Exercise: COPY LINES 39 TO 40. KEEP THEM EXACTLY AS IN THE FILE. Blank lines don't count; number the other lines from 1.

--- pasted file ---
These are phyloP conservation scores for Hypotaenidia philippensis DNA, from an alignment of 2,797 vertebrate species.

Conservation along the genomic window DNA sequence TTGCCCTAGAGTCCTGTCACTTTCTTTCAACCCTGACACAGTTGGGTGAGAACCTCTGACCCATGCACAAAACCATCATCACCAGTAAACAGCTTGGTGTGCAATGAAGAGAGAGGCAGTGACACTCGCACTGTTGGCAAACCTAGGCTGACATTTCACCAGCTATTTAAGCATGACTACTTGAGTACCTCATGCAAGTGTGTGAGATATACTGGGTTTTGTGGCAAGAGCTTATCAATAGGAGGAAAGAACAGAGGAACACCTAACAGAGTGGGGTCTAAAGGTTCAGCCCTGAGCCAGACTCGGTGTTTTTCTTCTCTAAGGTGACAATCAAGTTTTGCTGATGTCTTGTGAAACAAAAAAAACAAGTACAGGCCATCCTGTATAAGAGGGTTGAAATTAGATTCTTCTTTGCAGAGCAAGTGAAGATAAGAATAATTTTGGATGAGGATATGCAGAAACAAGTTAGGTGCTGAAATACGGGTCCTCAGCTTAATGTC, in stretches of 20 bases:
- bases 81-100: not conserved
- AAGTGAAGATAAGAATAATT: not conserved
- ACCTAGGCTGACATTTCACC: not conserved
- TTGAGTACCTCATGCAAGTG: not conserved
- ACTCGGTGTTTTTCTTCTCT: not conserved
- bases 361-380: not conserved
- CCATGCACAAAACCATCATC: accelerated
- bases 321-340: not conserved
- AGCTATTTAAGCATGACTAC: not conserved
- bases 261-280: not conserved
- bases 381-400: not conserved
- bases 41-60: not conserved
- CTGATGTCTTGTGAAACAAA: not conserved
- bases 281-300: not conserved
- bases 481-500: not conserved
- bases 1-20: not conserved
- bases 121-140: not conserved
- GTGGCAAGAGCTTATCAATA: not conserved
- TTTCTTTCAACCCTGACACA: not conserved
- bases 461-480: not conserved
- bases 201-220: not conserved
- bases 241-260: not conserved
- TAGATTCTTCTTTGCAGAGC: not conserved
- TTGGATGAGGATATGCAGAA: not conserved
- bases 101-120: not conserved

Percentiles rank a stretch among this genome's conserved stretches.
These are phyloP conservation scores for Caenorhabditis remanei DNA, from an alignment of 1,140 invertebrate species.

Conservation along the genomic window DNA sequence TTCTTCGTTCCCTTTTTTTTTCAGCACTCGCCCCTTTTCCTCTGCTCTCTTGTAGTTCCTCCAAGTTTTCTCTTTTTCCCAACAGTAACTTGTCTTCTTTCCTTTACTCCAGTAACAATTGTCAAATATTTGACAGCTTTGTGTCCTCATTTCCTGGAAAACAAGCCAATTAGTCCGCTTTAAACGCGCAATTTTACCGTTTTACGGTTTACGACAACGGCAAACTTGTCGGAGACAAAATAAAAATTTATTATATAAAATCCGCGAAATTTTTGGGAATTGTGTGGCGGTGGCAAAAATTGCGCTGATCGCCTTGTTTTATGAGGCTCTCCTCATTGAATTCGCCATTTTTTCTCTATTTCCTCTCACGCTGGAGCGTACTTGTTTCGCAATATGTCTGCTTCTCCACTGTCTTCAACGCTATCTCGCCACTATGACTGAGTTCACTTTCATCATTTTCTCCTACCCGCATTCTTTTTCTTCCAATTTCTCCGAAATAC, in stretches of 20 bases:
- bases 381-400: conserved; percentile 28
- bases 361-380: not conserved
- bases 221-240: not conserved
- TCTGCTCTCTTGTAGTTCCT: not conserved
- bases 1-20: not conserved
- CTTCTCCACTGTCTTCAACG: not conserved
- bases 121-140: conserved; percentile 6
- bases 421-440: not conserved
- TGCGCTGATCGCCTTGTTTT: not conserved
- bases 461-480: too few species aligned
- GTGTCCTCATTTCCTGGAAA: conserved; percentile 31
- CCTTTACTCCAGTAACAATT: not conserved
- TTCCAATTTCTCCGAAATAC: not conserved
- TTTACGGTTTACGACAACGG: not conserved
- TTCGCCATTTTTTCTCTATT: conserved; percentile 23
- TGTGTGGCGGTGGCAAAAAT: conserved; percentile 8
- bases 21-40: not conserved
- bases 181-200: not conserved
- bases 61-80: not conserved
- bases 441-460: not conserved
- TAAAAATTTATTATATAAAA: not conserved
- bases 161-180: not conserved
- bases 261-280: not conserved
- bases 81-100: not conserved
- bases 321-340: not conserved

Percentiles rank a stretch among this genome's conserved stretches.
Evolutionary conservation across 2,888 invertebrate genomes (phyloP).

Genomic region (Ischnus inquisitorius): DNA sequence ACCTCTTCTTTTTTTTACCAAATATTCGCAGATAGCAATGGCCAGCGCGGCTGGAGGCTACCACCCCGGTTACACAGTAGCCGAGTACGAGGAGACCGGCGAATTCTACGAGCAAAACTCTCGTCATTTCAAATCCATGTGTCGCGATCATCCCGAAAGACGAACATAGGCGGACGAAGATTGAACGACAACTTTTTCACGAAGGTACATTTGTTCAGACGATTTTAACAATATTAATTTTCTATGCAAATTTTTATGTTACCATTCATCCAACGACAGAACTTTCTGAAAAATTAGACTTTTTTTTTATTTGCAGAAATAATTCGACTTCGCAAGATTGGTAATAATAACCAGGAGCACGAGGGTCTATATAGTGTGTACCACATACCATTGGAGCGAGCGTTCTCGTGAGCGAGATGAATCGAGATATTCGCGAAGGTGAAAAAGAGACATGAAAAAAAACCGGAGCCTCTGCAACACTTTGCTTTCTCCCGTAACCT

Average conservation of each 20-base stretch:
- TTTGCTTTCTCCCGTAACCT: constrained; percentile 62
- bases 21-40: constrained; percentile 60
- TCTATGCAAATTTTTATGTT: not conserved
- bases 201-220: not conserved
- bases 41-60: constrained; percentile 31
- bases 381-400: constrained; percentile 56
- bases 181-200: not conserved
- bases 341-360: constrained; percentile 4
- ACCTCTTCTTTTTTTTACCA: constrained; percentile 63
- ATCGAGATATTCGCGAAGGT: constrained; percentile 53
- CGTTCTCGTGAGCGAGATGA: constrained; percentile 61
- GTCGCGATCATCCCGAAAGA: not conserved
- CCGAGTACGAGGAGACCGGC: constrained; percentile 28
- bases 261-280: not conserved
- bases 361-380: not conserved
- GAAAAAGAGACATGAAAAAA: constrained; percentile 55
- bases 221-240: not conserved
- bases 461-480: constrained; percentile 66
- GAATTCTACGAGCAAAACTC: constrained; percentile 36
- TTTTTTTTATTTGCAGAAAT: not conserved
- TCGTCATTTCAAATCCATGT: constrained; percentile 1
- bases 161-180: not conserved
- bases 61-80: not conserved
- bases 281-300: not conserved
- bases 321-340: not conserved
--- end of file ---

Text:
- TGCGCTGATCGCCTTGTTTT: not conserved
- bases 461-480: too few species aligned